Kelly: Protected Immigrants Need Path to Citizenship

Chris Wallace Dings John Kelly for Undermining the White House's 'Cover Story' on Trump-Nielsen Fight

They're overwhelmingly rural people, ' said the Boston-born Kelly.

They're not bad people.

"When world leaders come in - you know Bibi Netanyahu who was here and who's under investigation himself - and it's like you walk in and you know the first couple of minutes of every conversation might revolve around that kind of thing", Kelly said, using the nickname for the Israeli Prime Minister who is under investigation in two separate criminal probes. He added that he sympathized with their reasons for attempting to come to the USA but that he believed they wouldn't "easily assimilate into the United States".

The White House chief of staff, John Kelly, defended the practice of separating immigrant parents from their children at the border.

Kelly said that frequently stories in the Washington Post or the New York Times were based on "rumor" and cited dishonorable or low-level sources.

The White House Chief of Staff created a controversy on Friday after he described many illegal immigrants as poorly educated rural residents who were not skilled workers. "They don't speak English; obviously that's a big thing", Kelly continued, propagating xenophobic beliefs that have marked the Trump era since the presidential campaign. And I sympathize with the reason.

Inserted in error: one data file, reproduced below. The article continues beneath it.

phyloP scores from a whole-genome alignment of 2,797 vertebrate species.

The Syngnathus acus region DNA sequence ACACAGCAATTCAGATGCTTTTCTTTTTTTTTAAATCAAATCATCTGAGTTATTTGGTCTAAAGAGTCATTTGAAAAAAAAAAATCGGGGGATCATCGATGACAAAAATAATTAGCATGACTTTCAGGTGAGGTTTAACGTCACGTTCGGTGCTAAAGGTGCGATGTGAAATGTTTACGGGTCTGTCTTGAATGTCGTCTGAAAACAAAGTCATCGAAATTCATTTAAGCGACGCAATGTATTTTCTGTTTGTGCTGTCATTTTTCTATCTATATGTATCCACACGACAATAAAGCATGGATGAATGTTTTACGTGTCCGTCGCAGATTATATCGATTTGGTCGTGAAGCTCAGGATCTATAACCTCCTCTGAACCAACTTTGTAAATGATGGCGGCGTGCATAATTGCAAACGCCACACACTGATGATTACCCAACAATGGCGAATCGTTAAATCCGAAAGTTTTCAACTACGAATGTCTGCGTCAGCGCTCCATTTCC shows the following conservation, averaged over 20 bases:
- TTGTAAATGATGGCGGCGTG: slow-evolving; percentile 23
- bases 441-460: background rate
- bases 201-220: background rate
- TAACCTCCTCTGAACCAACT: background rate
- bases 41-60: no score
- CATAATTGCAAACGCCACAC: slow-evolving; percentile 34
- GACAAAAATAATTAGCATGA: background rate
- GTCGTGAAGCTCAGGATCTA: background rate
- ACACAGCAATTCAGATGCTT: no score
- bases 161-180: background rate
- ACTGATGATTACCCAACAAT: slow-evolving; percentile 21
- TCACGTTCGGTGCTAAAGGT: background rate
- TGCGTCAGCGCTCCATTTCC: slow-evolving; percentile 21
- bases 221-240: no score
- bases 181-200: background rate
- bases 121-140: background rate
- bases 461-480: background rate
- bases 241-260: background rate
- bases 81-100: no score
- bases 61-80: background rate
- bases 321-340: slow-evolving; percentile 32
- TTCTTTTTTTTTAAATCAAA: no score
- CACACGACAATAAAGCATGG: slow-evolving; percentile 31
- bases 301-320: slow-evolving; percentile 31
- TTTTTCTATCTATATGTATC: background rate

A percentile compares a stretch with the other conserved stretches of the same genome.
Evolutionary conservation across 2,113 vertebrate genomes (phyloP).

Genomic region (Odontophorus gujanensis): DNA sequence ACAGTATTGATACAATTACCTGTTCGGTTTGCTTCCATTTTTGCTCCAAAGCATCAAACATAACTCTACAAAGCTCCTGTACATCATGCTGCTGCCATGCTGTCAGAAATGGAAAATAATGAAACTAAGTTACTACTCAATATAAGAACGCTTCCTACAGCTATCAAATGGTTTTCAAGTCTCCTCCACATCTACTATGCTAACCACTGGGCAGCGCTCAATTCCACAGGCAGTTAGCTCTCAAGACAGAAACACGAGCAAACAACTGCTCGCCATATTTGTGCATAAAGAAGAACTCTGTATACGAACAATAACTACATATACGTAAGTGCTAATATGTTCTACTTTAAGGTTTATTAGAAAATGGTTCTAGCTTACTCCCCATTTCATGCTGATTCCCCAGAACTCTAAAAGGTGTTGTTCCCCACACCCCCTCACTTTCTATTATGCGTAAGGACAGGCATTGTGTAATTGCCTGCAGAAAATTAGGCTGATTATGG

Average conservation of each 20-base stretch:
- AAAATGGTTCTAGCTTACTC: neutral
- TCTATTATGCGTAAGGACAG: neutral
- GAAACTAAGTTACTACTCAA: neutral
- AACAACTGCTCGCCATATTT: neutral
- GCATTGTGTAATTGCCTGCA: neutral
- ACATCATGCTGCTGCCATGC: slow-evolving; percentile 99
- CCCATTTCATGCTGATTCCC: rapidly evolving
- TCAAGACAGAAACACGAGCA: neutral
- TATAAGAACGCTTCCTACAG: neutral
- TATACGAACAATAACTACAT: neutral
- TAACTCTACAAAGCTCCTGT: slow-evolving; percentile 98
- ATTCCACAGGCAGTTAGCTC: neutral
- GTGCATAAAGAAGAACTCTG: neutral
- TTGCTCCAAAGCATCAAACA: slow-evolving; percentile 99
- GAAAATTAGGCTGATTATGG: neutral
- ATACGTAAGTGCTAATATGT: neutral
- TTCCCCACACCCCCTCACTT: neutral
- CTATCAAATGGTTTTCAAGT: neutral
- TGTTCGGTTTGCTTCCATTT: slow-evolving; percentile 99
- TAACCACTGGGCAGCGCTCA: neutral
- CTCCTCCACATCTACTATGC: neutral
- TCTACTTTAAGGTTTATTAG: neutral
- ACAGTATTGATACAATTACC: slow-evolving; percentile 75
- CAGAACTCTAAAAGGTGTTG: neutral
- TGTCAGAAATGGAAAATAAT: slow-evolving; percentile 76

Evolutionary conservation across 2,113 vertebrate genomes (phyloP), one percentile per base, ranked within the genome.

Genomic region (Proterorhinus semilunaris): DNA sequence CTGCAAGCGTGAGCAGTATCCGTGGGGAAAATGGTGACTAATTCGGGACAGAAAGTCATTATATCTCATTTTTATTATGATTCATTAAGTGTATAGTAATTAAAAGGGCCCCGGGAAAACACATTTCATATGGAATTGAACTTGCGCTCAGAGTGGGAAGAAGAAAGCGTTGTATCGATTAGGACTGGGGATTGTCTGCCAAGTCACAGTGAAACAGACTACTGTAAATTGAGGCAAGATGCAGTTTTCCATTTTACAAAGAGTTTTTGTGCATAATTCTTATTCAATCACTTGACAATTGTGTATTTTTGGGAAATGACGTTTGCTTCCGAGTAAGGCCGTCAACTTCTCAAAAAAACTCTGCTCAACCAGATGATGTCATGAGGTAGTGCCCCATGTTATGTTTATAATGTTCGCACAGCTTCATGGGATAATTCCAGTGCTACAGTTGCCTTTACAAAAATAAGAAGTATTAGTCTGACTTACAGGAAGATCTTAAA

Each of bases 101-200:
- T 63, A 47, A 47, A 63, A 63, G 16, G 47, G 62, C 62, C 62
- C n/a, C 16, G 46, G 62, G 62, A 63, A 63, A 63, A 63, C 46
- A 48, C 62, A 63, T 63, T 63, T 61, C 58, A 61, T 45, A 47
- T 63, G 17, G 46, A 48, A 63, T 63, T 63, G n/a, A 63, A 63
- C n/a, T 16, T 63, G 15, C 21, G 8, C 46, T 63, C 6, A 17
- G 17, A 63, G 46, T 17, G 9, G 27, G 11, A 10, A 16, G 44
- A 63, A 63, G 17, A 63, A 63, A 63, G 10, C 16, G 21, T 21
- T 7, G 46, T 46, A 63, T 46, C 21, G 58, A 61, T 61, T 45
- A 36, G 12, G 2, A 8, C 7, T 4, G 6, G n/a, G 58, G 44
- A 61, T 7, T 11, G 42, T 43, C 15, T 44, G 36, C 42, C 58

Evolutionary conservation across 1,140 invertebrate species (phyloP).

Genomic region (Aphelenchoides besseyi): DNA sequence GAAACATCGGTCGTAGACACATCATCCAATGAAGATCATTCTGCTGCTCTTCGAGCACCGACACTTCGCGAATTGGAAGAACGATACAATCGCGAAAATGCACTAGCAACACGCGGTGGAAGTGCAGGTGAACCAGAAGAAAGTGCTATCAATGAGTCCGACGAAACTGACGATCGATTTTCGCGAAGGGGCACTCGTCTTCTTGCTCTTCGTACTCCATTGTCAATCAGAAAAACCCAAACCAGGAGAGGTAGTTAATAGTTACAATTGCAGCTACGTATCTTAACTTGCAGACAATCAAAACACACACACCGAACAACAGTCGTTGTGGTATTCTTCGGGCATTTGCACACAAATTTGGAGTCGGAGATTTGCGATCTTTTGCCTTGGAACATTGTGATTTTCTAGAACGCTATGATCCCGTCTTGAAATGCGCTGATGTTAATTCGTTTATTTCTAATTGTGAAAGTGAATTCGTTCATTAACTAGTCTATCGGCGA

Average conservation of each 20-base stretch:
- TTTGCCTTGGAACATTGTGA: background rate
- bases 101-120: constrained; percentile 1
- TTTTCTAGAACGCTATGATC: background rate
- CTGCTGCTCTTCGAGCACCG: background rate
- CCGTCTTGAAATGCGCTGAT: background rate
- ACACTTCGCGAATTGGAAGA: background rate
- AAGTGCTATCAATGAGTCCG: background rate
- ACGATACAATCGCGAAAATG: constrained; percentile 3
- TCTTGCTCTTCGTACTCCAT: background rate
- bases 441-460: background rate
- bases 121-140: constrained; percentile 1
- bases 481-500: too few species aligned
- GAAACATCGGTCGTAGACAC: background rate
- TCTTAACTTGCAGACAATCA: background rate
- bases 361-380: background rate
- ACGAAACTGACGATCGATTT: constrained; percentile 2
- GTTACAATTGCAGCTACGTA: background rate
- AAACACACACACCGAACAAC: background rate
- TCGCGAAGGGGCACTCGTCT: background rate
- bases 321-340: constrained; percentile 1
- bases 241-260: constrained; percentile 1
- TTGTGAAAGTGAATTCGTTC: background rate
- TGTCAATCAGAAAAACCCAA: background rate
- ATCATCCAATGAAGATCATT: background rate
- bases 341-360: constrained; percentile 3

During the interview, NPR's John Burnett asked Kelly about the Trump administration's "zero tolerance" policy of immigrants crossing the border into the US without documentation.

"It would be a tough deterrent".

"In retrospect, I wish I had been here from day one", Kelly said.

But Kelly indicated his support for a pathway to citizenship for immigrants now in the United States under Temporary Protected Status. Earlier this month, the Department of Homeland Security said it would end protections for 57,000 Hondurans in January 2020, leaving them vulnerable to deportation.

Kelly's comments quickly sparked outrage, with some reporters and social media personalities took to Twitter to defend immigrants who come to the United States. "This is not the first time he's said it".

He placed the blame on Congress for refusing to solve the problem and said that the DHS should continue to enforce existing laws in the meantime.